The Day – The head of Goodspeed’s paint shop has taken up another type of painting while the theater is closed due to COVID
Carla Tiezzi has been with Goodspeed Musicals in East Haddam for about 15 years. She started as an apprentice and eventually became the paint shop manager. She painted a multitude of sets there, from the dazzling show stoppers on “42nd Street” to the impressive colossus of the title “Show Boat”. She has worked with a number of renowned set designers.
All of this busy activity changed in March 2020 when theaters had to close stage productions due to the pandemic. That meant that Tiezzi, like so many others who had jobs in the arts, was unemployed.
Tiezzi says when things first closed, “I think I felt like everyone else – like, oh god, this is going to affect so many people and we’re not going to work again.”
During the summer she realized that they would not be returning until there was a vaccine.
“It’s just this scary thing that we all want to deal with,” Tiezzi says. “I give Goodspeed a lot of credit for trying to get some social media events going and doing the best they can under the circumstances.”
While she was on leave, Tiezzi looked at other jobs but not many are available and she needs to balance balancing those jobs with the risk of COVID. She kept in touch with some Goodspeed people. She says some took part-time gigs but got COVID even though they are fine now.
Many other Goodspeed employees who have been on vacation are “just holding their breath … thank God there’s a stimulus package going on,” she says.
In the meantime, she has taken free classes, created small acrylic paintings, and done house projects like cleaning closets.
As with so many people during COVID, Tiezzi is supported by unemployment benefits. She has been able to defer paying the mortgage on her home in Middletown since April thanks to the CARES Act, which protects homeowners with government-secured mortgages.
“This is the only way to survive. If I had to pay that mortgage I would probably have been thrown out of here, ”she says of the house she bought 8 1/2 years ago.
Your way to Goodspeed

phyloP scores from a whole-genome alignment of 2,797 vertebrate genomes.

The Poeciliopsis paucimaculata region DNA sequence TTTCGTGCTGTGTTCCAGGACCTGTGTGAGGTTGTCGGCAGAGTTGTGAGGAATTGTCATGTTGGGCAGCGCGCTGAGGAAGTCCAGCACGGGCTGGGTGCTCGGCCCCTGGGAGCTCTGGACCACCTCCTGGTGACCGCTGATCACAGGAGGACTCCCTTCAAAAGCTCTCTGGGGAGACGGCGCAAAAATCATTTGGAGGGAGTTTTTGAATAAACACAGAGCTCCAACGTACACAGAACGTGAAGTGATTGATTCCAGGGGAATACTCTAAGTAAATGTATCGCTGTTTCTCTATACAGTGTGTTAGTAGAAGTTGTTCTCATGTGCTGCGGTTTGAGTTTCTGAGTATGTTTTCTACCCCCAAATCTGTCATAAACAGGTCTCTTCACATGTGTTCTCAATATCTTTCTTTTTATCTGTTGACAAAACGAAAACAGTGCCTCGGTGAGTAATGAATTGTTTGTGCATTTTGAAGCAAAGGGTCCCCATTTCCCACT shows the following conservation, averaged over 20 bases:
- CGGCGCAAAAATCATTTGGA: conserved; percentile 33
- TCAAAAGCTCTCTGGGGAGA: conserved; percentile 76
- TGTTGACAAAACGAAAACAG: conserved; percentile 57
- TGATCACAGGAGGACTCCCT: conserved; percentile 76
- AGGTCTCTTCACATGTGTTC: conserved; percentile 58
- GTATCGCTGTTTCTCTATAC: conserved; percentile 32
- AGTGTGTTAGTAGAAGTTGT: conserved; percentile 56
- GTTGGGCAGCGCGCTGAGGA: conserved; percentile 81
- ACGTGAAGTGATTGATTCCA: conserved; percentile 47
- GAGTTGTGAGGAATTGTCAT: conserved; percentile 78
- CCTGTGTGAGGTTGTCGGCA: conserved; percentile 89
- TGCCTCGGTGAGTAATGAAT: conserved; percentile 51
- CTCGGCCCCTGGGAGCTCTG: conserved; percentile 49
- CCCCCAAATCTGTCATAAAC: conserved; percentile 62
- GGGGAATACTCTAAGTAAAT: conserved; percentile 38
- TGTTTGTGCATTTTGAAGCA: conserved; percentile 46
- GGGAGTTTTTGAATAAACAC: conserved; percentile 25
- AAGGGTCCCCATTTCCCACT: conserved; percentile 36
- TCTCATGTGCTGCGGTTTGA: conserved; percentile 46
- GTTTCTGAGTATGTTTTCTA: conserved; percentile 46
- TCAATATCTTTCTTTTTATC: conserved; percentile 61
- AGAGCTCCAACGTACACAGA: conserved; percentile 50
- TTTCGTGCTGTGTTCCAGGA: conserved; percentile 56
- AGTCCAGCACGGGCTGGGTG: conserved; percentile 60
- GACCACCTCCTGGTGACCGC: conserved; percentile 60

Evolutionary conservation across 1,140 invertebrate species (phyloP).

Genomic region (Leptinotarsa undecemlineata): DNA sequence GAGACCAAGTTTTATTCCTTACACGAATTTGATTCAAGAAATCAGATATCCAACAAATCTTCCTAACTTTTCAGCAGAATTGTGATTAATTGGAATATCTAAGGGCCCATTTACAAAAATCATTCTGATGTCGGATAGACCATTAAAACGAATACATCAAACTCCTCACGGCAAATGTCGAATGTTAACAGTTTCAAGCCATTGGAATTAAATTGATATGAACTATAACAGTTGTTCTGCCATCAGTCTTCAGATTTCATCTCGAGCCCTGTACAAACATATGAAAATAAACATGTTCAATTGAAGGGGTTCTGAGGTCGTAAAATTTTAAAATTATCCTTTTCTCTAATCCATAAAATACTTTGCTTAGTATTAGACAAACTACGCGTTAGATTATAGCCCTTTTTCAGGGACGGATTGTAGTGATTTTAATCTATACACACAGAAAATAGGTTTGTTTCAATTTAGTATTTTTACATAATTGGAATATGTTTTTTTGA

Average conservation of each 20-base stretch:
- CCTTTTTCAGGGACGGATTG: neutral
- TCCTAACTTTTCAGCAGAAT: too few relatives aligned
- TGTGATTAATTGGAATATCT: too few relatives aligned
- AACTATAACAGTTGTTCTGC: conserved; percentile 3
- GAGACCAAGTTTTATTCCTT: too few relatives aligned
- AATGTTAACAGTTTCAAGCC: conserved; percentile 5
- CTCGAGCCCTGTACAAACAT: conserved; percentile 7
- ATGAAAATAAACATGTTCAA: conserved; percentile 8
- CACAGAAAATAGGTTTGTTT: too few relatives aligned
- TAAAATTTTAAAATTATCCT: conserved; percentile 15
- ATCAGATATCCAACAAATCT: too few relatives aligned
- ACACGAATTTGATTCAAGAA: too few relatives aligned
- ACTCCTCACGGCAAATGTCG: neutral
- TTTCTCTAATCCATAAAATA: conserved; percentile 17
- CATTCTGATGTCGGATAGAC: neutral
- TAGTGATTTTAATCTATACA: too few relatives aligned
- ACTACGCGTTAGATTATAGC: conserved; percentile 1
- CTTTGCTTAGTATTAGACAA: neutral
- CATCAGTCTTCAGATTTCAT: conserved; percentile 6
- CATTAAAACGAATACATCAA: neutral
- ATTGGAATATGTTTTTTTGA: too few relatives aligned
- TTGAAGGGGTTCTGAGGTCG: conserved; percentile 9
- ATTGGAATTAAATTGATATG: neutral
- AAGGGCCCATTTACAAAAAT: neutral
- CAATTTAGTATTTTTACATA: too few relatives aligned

Tiezzi, who grew up in Meriden, attended the Parsons School of Design / The New School of Illustration and took a theater design course that she loved there. But the school wasn’t really focused on theater, so a career in that industry didn’t cross her mind. All she knew was that she loved to draw, and illustration seemed like the ideal path for her back then.
However, after graduating with a BFA in Illustration in 1992, she kept thinking back to this theater design class, even after returning to Connecticut from New York. She wondered how to paint backdrops. She started with cold calling and was hired as an apprentice at Goodspeed.
“I could draw, but theater painting is a completely different animal. … I learned at work, ”says Tiezzi. “It’s not art. There are skills in it, but you should really create what the designer wants. … You are an extension of a designer, just as your hand is an extension of what the designer wants to create. “
After this apprenticeship, she moved to LA and painted sets for four years, mainly for TV, film and theme parks. She came back here because her former Goodspeed boss was planning to move on in 2006 and brought Tiezzi as assistant to the scenic artist with the idea that she might eventually take over. This is exactly what happened because Tiezzi has been in charge of the paint shop since 2008.
Your job is to be the connection between the designer and the people who paint the set, and to work with the designer to bring his images to life. (There are different designers for different shows, although many return to Goodspeed later for more productions.) She also handles administrative tasks like budgets and time management.
After the construction workers have built the set at Goodspeed, the parts are taken to the paint shop. Tiezzi has two employees and an apprentice and, depending on the size of the show, also brings in freelance painters.
Tiezzi says she missed her painters last year.
“We just all get along and they have different strengths. It’s a really good team, ”she says. “We are having a good time and we do everything and they are just so talented. I feel for her too. They fight too. They are like me, they do small projects and paint here and there. “
Zoom in and paint
Tiezzi says it’s funny because people always wish they had more time to do things. During the pandemic, she had the time – but not the financial means. She started taking an online course at Middlesex Community College but then became concerned about spending money. The government offers free online courses, so they instead took part in topics such as team building and leadership, project management, and improving Photoshop skills.
Tiezzi also regularly attends Zoom meetings her ex-boss holds to learn from other industry professionals how, for example, people in the television and film world are dealing with COVID testing and various work issues after getting back on the set.
She also painted and created small acrylic pieces.
“I’m an artist, but it’s been a while since I picked up a small paintbrush … I found some painting supplies that I buried and (painted) in a box to keep my mind moving and my hands in Keep moving. I do computer stuff, but I feel like I need something different, a different outlet. “
Regarding the return to Goodspeed, she says: “I’m looking forward to going back to work and hope to use the skills I learned on vacation. In the meantime, I will continue to look for other work or small painting appearances that I can do from home. “